Challenging The Coursebook

Here’s a version of the presentation I gave at the InnovateELT conference. Click here.

I’m sorry to have missed a lot of it, but I was there long enough to appreciate the energy and warmth of the event. It was fresh, buzzing, and exactly the right scale. Great – innovative! – idea to have the “speed dating” session at the end where 6 presenters zoomed round groups who quizzed them. I tip my hat to the organisers and to the perfect support staff. Now THAT’s the way conferences should be run!

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32 thoughts on “Challenging The Coursebook

    • I’m very flattered that you’re following my rants, Patrick and glad the presentation helped bring together some threads.

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  1. Hi Paul,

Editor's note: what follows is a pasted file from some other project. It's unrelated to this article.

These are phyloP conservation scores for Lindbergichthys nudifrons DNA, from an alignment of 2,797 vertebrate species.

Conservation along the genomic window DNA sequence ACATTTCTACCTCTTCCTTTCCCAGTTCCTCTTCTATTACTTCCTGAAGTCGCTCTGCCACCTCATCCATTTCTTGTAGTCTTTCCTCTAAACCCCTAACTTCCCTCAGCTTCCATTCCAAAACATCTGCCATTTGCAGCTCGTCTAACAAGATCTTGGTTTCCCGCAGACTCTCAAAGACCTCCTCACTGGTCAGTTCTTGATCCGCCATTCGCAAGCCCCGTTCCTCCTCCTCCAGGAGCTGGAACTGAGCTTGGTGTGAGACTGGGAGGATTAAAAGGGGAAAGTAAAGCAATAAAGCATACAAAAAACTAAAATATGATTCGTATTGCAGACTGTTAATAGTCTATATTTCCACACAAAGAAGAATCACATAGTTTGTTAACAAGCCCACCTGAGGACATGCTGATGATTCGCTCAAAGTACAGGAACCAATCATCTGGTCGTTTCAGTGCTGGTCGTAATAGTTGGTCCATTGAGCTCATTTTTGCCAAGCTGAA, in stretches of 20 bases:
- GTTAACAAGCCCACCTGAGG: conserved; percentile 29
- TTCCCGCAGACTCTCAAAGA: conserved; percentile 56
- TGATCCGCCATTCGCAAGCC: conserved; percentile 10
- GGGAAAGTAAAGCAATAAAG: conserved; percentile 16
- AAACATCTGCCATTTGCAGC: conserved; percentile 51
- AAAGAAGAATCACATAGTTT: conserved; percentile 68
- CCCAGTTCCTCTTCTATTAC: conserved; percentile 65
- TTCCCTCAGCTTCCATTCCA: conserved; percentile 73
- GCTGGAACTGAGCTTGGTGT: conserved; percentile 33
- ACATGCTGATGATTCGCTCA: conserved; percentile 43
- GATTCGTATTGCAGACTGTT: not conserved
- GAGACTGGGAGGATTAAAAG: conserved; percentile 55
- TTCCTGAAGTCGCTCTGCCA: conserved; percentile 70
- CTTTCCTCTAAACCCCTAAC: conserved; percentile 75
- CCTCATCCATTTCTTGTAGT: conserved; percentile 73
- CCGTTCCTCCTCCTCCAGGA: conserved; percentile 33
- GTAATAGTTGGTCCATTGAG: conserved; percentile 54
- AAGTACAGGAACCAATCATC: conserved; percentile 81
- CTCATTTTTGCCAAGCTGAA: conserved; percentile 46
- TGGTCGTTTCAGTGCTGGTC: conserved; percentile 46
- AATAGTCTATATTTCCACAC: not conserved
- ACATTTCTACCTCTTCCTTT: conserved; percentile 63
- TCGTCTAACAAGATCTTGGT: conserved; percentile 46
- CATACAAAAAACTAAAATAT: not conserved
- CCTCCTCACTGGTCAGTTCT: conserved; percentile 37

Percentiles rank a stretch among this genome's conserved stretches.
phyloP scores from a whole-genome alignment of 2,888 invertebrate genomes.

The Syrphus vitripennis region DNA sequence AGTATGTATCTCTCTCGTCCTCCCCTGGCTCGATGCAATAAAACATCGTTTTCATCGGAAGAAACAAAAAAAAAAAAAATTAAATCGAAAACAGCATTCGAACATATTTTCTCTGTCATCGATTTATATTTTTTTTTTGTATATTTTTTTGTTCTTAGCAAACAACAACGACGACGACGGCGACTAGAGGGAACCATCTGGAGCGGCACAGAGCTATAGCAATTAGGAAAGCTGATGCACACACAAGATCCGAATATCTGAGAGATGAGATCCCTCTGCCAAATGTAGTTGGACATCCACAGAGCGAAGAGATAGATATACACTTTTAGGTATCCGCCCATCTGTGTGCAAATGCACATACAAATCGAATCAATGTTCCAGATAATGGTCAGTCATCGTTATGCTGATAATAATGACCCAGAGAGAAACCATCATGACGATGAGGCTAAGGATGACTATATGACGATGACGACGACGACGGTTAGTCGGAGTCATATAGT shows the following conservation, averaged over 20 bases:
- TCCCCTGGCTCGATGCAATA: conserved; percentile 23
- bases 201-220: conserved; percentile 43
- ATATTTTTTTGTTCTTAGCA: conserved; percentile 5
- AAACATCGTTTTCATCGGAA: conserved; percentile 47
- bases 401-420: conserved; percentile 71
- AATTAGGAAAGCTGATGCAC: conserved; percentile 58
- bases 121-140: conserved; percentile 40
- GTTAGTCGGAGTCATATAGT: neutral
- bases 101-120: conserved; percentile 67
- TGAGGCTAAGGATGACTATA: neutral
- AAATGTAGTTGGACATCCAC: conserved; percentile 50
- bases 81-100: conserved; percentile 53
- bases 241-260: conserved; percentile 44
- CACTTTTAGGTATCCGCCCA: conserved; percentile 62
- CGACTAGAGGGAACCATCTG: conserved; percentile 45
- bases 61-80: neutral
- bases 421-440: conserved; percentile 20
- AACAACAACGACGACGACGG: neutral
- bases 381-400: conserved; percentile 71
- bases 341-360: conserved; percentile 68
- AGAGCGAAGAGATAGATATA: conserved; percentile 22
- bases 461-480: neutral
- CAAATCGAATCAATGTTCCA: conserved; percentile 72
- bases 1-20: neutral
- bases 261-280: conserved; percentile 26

Sorry you had streaming problems – I think that’s a problem of the speed of your internet connection, but for all I know, it might be low-flying migrating birds or the CIA 🙂

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    • Hi Geoff No worries I ended up downloading it! Don’t think it was an Internet problem as I am using OUP server but probably the secret services! You are gaining notoriety as being anti-establishment and by the way I love reading your blog! I’m the teacher trainer (Inspirer more like) and training coordinator for OUP Gulf States, Lebanon and Yemen. I enjoy Scott’s posts very much and of course yours. Where are you based?

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  2. Oops sorry just read your bio – Visca Barca! Tomorrow will be a tough one but I think we can get a goal or two on the break after relentless hammering from Bayern. I used to live in Bilbao for 12 odd years and became, ironically a Barca supporter. I taught several Athletic players and used to get free tickets to watch them (endless, mind-blowingly dull score draws while the rain pelted down and soaked you to the bone! Je je So when Barca came and won 3 -0 (i seem tro remember) with Gary Linecker and Mark Hughes charging down the flanks I was hooked for life!